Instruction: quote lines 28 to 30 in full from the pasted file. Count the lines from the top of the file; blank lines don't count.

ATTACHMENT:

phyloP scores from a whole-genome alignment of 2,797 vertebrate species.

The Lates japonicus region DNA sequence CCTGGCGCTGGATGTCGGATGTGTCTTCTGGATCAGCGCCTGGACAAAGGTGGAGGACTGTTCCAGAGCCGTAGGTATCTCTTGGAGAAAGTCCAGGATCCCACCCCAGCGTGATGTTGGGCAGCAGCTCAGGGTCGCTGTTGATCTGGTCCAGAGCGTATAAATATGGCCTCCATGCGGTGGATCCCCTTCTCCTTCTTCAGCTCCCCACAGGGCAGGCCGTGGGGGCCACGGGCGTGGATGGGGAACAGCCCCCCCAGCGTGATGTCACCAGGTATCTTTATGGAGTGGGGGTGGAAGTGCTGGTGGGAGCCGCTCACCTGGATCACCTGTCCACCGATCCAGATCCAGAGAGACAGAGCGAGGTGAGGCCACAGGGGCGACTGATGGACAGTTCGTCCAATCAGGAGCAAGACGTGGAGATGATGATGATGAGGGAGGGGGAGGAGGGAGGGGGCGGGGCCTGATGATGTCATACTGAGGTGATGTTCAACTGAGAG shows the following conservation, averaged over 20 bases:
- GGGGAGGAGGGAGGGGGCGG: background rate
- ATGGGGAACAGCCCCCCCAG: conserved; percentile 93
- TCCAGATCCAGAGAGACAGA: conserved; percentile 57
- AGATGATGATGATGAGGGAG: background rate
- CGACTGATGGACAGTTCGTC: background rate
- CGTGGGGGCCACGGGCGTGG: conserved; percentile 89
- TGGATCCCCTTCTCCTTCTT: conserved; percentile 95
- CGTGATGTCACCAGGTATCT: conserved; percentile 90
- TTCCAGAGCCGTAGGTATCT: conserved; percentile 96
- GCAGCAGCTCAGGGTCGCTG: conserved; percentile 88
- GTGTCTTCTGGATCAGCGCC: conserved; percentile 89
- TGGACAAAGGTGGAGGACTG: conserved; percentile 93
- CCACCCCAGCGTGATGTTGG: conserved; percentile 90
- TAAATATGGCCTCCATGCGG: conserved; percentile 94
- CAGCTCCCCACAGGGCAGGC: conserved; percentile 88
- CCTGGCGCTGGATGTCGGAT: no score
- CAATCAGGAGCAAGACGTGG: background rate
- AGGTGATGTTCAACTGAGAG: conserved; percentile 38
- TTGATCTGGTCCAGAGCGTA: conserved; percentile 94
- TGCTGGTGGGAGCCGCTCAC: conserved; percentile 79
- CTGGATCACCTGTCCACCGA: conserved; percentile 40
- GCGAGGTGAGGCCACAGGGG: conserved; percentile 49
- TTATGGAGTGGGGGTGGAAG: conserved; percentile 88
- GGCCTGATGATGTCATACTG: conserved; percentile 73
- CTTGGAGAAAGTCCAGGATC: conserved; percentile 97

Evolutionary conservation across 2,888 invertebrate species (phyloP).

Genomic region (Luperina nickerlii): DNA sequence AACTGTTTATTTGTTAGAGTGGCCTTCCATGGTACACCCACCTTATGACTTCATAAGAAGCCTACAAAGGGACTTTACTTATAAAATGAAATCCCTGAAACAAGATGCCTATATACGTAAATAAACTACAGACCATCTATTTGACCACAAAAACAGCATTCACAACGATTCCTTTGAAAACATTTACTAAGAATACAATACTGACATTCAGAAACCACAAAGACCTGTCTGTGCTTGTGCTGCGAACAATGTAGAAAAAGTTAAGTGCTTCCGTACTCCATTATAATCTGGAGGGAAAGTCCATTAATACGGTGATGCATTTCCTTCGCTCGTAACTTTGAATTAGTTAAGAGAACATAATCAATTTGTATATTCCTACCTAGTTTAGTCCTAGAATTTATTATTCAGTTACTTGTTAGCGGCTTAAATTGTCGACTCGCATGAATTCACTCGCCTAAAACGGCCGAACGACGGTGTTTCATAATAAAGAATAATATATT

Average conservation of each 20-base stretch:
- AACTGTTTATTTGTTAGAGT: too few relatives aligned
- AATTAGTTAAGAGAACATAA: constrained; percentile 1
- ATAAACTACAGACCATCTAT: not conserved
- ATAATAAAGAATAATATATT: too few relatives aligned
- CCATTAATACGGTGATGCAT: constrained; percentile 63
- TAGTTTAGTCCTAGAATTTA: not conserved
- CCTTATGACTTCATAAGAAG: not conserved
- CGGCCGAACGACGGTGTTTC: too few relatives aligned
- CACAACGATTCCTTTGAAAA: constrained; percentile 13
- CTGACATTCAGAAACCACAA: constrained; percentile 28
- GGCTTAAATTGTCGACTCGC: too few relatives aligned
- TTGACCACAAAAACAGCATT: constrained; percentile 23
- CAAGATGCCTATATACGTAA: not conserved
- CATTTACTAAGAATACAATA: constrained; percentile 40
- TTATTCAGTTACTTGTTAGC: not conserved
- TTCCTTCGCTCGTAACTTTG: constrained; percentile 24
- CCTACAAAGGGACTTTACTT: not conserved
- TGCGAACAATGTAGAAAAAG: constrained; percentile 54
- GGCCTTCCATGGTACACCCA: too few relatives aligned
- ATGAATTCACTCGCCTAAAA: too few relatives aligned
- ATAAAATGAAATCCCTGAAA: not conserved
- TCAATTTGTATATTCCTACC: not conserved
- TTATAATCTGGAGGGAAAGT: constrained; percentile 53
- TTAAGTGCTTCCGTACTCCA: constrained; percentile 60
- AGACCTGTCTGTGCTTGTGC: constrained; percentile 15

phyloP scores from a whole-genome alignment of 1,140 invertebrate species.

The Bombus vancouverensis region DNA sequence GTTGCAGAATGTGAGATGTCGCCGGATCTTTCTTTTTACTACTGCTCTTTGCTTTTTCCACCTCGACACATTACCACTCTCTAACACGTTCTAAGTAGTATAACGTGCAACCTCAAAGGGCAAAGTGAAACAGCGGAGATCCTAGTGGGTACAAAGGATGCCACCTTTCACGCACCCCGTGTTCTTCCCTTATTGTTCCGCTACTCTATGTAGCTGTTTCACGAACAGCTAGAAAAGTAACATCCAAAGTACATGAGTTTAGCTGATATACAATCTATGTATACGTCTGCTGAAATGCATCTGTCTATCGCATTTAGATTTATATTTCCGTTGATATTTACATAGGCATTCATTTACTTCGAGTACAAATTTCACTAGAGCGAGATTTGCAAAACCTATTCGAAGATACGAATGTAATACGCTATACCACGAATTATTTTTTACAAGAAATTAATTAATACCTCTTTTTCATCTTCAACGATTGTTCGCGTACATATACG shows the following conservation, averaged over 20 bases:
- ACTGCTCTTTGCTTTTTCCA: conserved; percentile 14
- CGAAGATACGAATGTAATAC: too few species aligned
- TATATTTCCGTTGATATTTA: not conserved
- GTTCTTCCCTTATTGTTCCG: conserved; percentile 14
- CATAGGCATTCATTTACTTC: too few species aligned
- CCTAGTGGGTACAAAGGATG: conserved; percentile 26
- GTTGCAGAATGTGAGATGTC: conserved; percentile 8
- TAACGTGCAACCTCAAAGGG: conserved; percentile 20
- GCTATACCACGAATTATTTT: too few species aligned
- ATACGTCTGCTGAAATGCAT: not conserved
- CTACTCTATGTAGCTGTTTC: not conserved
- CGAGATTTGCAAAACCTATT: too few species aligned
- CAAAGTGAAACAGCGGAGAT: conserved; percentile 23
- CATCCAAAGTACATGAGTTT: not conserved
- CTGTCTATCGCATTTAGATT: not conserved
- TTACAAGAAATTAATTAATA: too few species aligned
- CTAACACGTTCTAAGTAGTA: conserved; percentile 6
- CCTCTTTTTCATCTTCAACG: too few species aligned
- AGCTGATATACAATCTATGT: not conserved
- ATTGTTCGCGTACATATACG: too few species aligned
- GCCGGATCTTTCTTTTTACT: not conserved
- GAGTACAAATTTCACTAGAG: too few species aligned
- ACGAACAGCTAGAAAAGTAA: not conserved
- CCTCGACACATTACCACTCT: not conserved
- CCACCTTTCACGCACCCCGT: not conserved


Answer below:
Evolutionary conservation across 2,888 invertebrate species (phyloP).

Genomic region (Luperina nickerlii): DNA sequence AACTGTTTATTTGTTAGAGTGGCCTTCCATGGTACACCCACCTTATGACTTCATAAGAAGCCTACAAAGGGACTTTACTTATAAAATGAAATCCCTGAAACAAGATGCCTATATACGTAAATAAACTACAGACCATCTATTTGACCACAAAAACAGCATTCACAACGATTCCTTTGAAAACATTTACTAAGAATACAATACTGACATTCAGAAACCACAAAGACCTGTCTGTGCTTGTGCTGCGAACAATGTAGAAAAAGTTAAGTGCTTCCGTACTCCATTATAATCTGGAGGGAAAGTCCATTAATACGGTGATGCATTTCCTTCGCTCGTAACTTTGAATTAGTTAAGAGAACATAATCAATTTGTATATTCCTACCTAGTTTAGTCCTAGAATTTATTATTCAGTTACTTGTTAGCGGCTTAAATTGTCGACTCGCATGAATTCACTCGCCTAAAACGGCCGAACGACGGTGTTTCATAATAAAGAATAATATATT

Average conservation of each 20-base stretch: